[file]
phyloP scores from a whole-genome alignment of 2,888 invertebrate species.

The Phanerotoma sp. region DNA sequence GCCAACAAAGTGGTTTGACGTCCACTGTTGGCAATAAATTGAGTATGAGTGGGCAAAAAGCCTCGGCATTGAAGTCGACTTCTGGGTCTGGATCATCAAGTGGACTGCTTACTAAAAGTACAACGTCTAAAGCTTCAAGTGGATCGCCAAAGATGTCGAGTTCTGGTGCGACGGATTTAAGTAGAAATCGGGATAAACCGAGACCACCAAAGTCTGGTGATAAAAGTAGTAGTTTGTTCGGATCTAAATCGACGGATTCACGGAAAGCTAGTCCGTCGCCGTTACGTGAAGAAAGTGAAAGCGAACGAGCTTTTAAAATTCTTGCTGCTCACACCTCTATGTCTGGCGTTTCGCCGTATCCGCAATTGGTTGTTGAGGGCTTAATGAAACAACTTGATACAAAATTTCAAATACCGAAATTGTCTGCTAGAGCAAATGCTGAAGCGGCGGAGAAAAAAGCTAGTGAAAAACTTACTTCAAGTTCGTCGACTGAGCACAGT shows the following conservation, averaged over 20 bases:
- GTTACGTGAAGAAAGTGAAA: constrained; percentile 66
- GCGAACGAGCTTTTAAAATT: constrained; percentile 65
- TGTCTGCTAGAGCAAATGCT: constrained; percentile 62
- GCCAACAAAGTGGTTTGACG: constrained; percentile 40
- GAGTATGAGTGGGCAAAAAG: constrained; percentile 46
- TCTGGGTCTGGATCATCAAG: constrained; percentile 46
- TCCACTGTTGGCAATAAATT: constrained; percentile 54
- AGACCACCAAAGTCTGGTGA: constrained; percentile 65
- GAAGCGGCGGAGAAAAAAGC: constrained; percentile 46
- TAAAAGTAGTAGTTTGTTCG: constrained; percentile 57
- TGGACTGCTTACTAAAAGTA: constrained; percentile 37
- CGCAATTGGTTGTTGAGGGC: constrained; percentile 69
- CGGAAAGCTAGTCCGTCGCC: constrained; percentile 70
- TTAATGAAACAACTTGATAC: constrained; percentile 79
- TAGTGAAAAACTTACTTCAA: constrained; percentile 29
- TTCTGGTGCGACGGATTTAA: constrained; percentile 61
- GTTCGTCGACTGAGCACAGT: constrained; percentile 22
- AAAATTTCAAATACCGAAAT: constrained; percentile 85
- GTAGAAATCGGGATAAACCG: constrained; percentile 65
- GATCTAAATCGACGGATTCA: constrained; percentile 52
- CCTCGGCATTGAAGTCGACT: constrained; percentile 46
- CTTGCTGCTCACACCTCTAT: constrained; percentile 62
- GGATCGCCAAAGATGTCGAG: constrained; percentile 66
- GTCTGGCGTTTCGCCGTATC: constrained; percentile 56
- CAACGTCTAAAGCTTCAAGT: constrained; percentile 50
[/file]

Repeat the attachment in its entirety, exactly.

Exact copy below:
phyloP scores from a whole-genome alignment of 2,888 invertebrate species.

The Phanerotoma sp. region DNA sequence GCCAACAAAGTGGTTTGACGTCCACTGTTGGCAATAAATTGAGTATGAGTGGGCAAAAAGCCTCGGCATTGAAGTCGACTTCTGGGTCTGGATCATCAAGTGGACTGCTTACTAAAAGTACAACGTCTAAAGCTTCAAGTGGATCGCCAAAGATGTCGAGTTCTGGTGCGACGGATTTAAGTAGAAATCGGGATAAACCGAGACCACCAAAGTCTGGTGATAAAAGTAGTAGTTTGTTCGGATCTAAATCGACGGATTCACGGAAAGCTAGTCCGTCGCCGTTACGTGAAGAAAGTGAAAGCGAACGAGCTTTTAAAATTCTTGCTGCTCACACCTCTATGTCTGGCGTTTCGCCGTATCCGCAATTGGTTGTTGAGGGCTTAATGAAACAACTTGATACAAAATTTCAAATACCGAAATTGTCTGCTAGAGCAAATGCTGAAGCGGCGGAGAAAAAAGCTAGTGAAAAACTTACTTCAAGTTCGTCGACTGAGCACAGT shows the following conservation, averaged over 20 bases:
- GTTACGTGAAGAAAGTGAAA: constrained; percentile 66
- GCGAACGAGCTTTTAAAATT: constrained; percentile 65
- TGTCTGCTAGAGCAAATGCT: constrained; percentile 62
- GCCAACAAAGTGGTTTGACG: constrained; percentile 40
- GAGTATGAGTGGGCAAAAAG: constrained; percentile 46
- TCTGGGTCTGGATCATCAAG: constrained; percentile 46
- TCCACTGTTGGCAATAAATT: constrained; percentile 54
- AGACCACCAAAGTCTGGTGA: constrained; percentile 65
- GAAGCGGCGGAGAAAAAAGC: constrained; percentile 46
- TAAAAGTAGTAGTTTGTTCG: constrained; percentile 57
- TGGACTGCTTACTAAAAGTA: constrained; percentile 37
- CGCAATTGGTTGTTGAGGGC: constrained; percentile 69
- CGGAAAGCTAGTCCGTCGCC: constrained; percentile 70
- TTAATGAAACAACTTGATAC: constrained; percentile 79
- TAGTGAAAAACTTACTTCAA: constrained; percentile 29
- TTCTGGTGCGACGGATTTAA: constrained; percentile 61
- GTTCGTCGACTGAGCACAGT: constrained; percentile 22
- AAAATTTCAAATACCGAAAT: constrained; percentile 85
- GTAGAAATCGGGATAAACCG: constrained; percentile 65
- GATCTAAATCGACGGATTCA: constrained; percentile 52
- CCTCGGCATTGAAGTCGACT: constrained; percentile 46
- CTTGCTGCTCACACCTCTAT: constrained; percentile 62
- GGATCGCCAAAGATGTCGAG: constrained; percentile 66
- GTCTGGCGTTTCGCCGTATC: constrained; percentile 56
- CAACGTCTAAAGCTTCAAGT: constrained; percentile 50